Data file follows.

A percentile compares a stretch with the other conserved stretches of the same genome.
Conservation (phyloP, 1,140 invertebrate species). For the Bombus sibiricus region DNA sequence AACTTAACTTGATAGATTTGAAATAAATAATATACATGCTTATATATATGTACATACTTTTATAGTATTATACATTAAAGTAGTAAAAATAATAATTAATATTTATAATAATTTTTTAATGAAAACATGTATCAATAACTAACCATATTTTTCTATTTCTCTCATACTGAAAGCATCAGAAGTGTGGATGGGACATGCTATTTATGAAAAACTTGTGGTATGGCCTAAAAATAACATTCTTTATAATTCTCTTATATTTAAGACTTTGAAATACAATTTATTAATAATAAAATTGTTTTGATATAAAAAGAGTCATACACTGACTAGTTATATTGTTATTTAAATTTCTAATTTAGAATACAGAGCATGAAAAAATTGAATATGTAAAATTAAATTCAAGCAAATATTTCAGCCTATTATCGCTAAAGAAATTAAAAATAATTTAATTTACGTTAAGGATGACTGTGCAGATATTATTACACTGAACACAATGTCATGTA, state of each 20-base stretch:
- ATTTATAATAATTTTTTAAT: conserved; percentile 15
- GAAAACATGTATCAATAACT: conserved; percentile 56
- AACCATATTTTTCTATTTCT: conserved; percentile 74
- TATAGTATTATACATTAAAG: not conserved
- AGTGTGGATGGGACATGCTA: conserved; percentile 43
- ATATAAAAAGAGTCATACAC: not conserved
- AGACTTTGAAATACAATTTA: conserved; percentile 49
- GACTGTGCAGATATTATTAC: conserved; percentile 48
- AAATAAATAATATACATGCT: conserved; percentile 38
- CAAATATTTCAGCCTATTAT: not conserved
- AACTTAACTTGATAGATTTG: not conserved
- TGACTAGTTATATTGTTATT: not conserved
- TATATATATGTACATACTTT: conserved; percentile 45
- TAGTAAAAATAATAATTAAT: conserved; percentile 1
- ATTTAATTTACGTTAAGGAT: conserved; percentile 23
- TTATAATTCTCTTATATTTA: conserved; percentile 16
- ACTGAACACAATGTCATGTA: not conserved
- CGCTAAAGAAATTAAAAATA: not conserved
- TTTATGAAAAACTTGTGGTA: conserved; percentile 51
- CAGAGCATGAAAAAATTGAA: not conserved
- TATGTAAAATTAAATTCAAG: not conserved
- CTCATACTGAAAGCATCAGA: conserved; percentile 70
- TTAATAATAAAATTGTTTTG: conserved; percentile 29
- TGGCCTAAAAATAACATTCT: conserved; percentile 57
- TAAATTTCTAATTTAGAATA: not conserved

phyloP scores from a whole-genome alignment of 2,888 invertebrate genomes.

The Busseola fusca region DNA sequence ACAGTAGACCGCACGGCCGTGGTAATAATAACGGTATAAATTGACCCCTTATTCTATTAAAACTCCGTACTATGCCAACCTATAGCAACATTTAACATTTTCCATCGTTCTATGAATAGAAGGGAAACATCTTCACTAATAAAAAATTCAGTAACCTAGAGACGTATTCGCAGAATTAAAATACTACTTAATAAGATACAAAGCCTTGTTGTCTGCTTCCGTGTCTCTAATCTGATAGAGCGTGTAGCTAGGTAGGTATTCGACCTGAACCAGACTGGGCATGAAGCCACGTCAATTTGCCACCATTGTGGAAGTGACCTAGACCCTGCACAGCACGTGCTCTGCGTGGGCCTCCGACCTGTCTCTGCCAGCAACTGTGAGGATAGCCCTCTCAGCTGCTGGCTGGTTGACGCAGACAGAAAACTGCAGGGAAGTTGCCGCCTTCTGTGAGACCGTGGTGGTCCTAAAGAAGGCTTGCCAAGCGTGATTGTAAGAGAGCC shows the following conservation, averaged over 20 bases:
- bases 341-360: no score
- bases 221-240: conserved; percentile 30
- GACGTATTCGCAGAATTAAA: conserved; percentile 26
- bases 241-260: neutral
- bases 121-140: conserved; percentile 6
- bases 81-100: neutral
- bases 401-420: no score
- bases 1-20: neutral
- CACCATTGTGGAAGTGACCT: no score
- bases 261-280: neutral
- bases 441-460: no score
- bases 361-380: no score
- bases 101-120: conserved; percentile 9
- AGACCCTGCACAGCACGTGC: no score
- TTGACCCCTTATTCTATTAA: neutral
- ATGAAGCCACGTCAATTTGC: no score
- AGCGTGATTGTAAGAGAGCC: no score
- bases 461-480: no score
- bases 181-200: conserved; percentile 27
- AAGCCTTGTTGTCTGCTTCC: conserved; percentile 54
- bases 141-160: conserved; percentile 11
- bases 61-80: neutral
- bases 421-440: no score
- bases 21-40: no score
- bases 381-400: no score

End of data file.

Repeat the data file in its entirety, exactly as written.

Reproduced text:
A percentile compares a stretch with the other conserved stretches of the same genome.
Conservation (phyloP, 1,140 invertebrate species). For the Bombus sibiricus region DNA sequence AACTTAACTTGATAGATTTGAAATAAATAATATACATGCTTATATATATGTACATACTTTTATAGTATTATACATTAAAGTAGTAAAAATAATAATTAATATTTATAATAATTTTTTAATGAAAACATGTATCAATAACTAACCATATTTTTCTATTTCTCTCATACTGAAAGCATCAGAAGTGTGGATGGGACATGCTATTTATGAAAAACTTGTGGTATGGCCTAAAAATAACATTCTTTATAATTCTCTTATATTTAAGACTTTGAAATACAATTTATTAATAATAAAATTGTTTTGATATAAAAAGAGTCATACACTGACTAGTTATATTGTTATTTAAATTTCTAATTTAGAATACAGAGCATGAAAAAATTGAATATGTAAAATTAAATTCAAGCAAATATTTCAGCCTATTATCGCTAAAGAAATTAAAAATAATTTAATTTACGTTAAGGATGACTGTGCAGATATTATTACACTGAACACAATGTCATGTA, state of each 20-base stretch:
- ATTTATAATAATTTTTTAAT: conserved; percentile 15
- GAAAACATGTATCAATAACT: conserved; percentile 56
- AACCATATTTTTCTATTTCT: conserved; percentile 74
- TATAGTATTATACATTAAAG: not conserved
- AGTGTGGATGGGACATGCTA: conserved; percentile 43
- ATATAAAAAGAGTCATACAC: not conserved
- AGACTTTGAAATACAATTTA: conserved; percentile 49
- GACTGTGCAGATATTATTAC: conserved; percentile 48
- AAATAAATAATATACATGCT: conserved; percentile 38
- CAAATATTTCAGCCTATTAT: not conserved
- AACTTAACTTGATAGATTTG: not conserved
- TGACTAGTTATATTGTTATT: not conserved
- TATATATATGTACATACTTT: conserved; percentile 45
- TAGTAAAAATAATAATTAAT: conserved; percentile 1
- ATTTAATTTACGTTAAGGAT: conserved; percentile 23
- TTATAATTCTCTTATATTTA: conserved; percentile 16
- ACTGAACACAATGTCATGTA: not conserved
- CGCTAAAGAAATTAAAAATA: not conserved
- TTTATGAAAAACTTGTGGTA: conserved; percentile 51
- CAGAGCATGAAAAAATTGAA: not conserved
- TATGTAAAATTAAATTCAAG: not conserved
- CTCATACTGAAAGCATCAGA: conserved; percentile 70
- TTAATAATAAAATTGTTTTG: conserved; percentile 29
- TGGCCTAAAAATAACATTCT: conserved; percentile 57
- TAAATTTCTAATTTAGAATA: not conserved

phyloP scores from a whole-genome alignment of 2,888 invertebrate genomes.

The Busseola fusca region DNA sequence ACAGTAGACCGCACGGCCGTGGTAATAATAACGGTATAAATTGACCCCTTATTCTATTAAAACTCCGTACTATGCCAACCTATAGCAACATTTAACATTTTCCATCGTTCTATGAATAGAAGGGAAACATCTTCACTAATAAAAAATTCAGTAACCTAGAGACGTATTCGCAGAATTAAAATACTACTTAATAAGATACAAAGCCTTGTTGTCTGCTTCCGTGTCTCTAATCTGATAGAGCGTGTAGCTAGGTAGGTATTCGACCTGAACCAGACTGGGCATGAAGCCACGTCAATTTGCCACCATTGTGGAAGTGACCTAGACCCTGCACAGCACGTGCTCTGCGTGGGCCTCCGACCTGTCTCTGCCAGCAACTGTGAGGATAGCCCTCTCAGCTGCTGGCTGGTTGACGCAGACAGAAAACTGCAGGGAAGTTGCCGCCTTCTGTGAGACCGTGGTGGTCCTAAAGAAGGCTTGCCAAGCGTGATTGTAAGAGAGCC shows the following conservation, averaged over 20 bases:
- bases 341-360: no score
- bases 221-240: conserved; percentile 30
- GACGTATTCGCAGAATTAAA: conserved; percentile 26
- bases 241-260: neutral
- bases 121-140: conserved; percentile 6
- bases 81-100: neutral
- bases 401-420: no score
- bases 1-20: neutral
- CACCATTGTGGAAGTGACCT: no score
- bases 261-280: neutral
- bases 441-460: no score
- bases 361-380: no score
- bases 101-120: conserved; percentile 9
- AGACCCTGCACAGCACGTGC: no score
- TTGACCCCTTATTCTATTAA: neutral
- ATGAAGCCACGTCAATTTGC: no score
- AGCGTGATTGTAAGAGAGCC: no score
- bases 461-480: no score
- bases 181-200: conserved; percentile 27
- AAGCCTTGTTGTCTGCTTCC: conserved; percentile 54
- bases 141-160: conserved; percentile 11
- bases 61-80: neutral
- bases 421-440: no score
- bases 21-40: no score
- bases 381-400: no score